Viscose

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Viscose is a type of rayon fiber that is made from cellulose that are regenerated as cellulose fiber. The molecular structure of natural cellulose is preserved in the process. The many types and grades of viscose fibers can imitate the feel and texture of natural fibers such as silk, wool, cotton, and linen. The types that resemble silk are often called artificial silk. The fibre is used to make textiles for clothing and other purposes.[1]

Viscose can mean:

  • A viscous solution of cellulose
  • A synonym of rayon
  • A specific term for viscose rayon — rayon made using the viscose (cellulose xanthate) process

Manufacture[edit]

Simplified view of the xanthation of cellulose.[1]

The molecular structure of rayon is that of cellulose, i.e., a linear polymer of β-D-glucose units with the empirical formula (C6H10O5)n. To prepare viscose, pulp is treated with aqueous sodium hydroxide (typically 16-19% w/w) to form "alkali cellulose", which has the approximate formula [C6H9O4-ONa]n. This material is allowed to depolymerize to an extent. The rate of depolymerization (ripening or maturing) depends on temperature and is affected by the presence of various inorganic additives, such as metal oxides and hydroxides. Air also affects the ripening process since oxygen causes depolymerization. The alkali cellulose is then treated with carbon disulfide to form sodium cellulose xanthate.[1]

[C6H5(OH)4-ONa]n + nCS2  →  [C6H5(OH)4-OCS2Na]n

The higher the ratio of cellulose to combined sulfur, the lower the solubility of the cellulose xanthate. The xanthate is dissolved in aqueous sodium hydroxide (typically 2-5% w/w). The solution's viscosity is determined by the extent of depolymerization of the alkali cellulose.

Rayon fiber is produced from the ripened solutions by treatment with a mineral acid, such as sulfuric acid. In this step, the xanthate groups are hydrolyzed to regenerate cellulose and carbon disulfide.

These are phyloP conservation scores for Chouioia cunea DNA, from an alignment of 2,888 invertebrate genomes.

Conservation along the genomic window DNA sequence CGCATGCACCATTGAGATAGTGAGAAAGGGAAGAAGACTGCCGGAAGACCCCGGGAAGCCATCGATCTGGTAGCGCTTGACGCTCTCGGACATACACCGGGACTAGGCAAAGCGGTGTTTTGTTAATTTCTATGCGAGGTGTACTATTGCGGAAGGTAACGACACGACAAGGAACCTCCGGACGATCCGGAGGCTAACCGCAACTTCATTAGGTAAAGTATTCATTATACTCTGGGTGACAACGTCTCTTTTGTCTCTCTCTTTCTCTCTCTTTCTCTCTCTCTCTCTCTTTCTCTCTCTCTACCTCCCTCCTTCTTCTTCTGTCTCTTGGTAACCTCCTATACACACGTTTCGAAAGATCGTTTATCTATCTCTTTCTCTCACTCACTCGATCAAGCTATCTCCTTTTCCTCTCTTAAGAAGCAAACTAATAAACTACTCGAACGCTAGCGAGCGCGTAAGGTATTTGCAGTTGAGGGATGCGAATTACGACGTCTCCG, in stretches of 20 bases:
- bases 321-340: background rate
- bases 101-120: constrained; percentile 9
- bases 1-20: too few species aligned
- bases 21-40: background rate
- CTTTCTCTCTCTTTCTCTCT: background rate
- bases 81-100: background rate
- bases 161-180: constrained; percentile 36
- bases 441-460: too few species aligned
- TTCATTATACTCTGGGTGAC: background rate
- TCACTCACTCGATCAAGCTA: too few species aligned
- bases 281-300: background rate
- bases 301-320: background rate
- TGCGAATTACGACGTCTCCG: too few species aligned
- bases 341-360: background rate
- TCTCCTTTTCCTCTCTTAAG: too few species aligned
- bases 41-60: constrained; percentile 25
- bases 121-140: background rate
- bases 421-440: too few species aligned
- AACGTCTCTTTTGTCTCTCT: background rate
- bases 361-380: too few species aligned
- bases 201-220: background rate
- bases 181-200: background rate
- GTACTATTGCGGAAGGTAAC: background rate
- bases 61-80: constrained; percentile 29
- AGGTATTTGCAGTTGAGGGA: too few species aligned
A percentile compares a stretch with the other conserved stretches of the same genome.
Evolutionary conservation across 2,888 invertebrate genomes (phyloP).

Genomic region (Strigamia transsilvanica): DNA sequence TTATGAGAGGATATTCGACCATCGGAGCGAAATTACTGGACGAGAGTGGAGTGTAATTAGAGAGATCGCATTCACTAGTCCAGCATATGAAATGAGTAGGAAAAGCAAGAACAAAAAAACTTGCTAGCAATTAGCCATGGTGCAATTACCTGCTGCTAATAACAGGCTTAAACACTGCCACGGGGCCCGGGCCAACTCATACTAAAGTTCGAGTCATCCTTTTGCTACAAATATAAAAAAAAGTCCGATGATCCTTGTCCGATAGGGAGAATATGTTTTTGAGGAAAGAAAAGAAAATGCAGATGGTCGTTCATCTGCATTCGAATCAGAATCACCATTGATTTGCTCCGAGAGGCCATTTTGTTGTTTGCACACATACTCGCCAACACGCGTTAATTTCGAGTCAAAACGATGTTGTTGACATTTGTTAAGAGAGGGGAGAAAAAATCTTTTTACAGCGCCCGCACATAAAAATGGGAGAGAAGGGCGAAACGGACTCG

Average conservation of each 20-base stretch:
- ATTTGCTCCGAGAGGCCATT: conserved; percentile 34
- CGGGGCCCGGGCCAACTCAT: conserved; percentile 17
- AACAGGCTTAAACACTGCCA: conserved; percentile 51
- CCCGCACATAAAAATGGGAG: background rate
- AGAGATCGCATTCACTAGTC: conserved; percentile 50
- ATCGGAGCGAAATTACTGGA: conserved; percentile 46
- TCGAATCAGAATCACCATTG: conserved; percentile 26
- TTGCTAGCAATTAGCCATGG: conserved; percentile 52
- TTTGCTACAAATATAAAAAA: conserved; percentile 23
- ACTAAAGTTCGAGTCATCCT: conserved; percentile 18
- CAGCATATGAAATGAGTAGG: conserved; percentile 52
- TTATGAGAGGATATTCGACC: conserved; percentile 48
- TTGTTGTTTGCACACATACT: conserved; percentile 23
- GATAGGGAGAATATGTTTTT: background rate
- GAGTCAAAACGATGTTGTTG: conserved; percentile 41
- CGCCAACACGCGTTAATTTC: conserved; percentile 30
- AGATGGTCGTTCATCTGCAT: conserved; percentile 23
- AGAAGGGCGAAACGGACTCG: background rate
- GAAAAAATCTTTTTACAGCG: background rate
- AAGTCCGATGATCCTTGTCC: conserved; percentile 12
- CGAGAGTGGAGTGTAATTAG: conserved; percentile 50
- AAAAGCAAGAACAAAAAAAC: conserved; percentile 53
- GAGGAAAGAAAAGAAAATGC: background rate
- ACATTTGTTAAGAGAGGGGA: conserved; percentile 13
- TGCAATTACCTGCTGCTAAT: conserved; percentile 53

[C6H5(OH)4-OCS2Na]2n + nH2SO4  →  [C6H5(OH)4-OH]2n +2nCS2 + nNa2SO4

Aside from regenerated cellulose, acidification gives hydrogen sulfide (H2S), sulfur, and carbon disulfide. The thread made from the regenerated cellulose is washed to remove residual acid. The sulfur is then removed by the addition of sodium sulfide solution and impurities are oxidized by bleaching with sodium hypochlorite solution or hydrogen peroxide solution.[2]

Pollution[edit]

Because carbon disulfide is highly toxic, its use on a large scale demands care. Historically, however, several incidents have resulted in many poisonings. With production facilities often located in developing countries, concerns for worker safety continue.[3] Newer control technologies have enabled improved collection of carbon disulfide and reuse of it, resulting in a lower emissions of carbon disulfide.[1]

Viscose or rayon may also be manufactured using the Lyocell process, which uses N-methylmorpholine N-oxide (NMO) as the solvent to dissolve the cellulose. NMO is more expensive that carbon disulfide, such that losses during processing must be minimized.

History[edit]

French scientist and industrialist Hilaire de Chardonnet (1838–1924), inventor of the first artificial textile fiber, artificial silk, created viscose.[4] British scientists Charles Frederick Cross and Edward John Bevan took out British Patent No. 8,700, "Improvements in Dissolving Cellulose and Allied Compounds" in May, 1892.[5] In 1893 they formed the Viscose Syndicate to grant licences, and in 1896 formed the British Viscoid Co. Ltd. to exploit the process.[4][2]

Products made from viscose[edit]

References[edit]

  1. ^ a b c d Krässig, Hans; Schurz, Josef; Steadman, Robert G.; Schliefer, Karl; Albrecht, Wilhelm; Mohring, Marc; Schlosser, Harald (2002). "Cellulose". Ullmann's Encyclopedia of Industrial Chemistry. Weinheim: Wiley-VCH. doi:10.1002/14356007.a05_375.pub2.
  2. ^ a b Wheeler, Edward (1928). The Manufacture of Artificial Silk With Special Reference to the Viscose Process. New York: D. Van Nostrand company.
  3. ^ Paul David Blanc (2016). Fake Silk The Lethal History of Viscose Rayon. Yale University Press. p. 325. ISBN 9780300204667.
  4. ^ a b Woodings, Calvin R. "A Brief History of Regenerated Cellulosic Fibres". Woodings Consulting Ltd. Retrieved 26 May 2012.
  5. ^ Day, Lance; Ian McNeil (1998). Biographical Dictionary of the History of Technology. Taylor & Francis. p. 113. ISBN 0-415-19399-0.

External links[edit]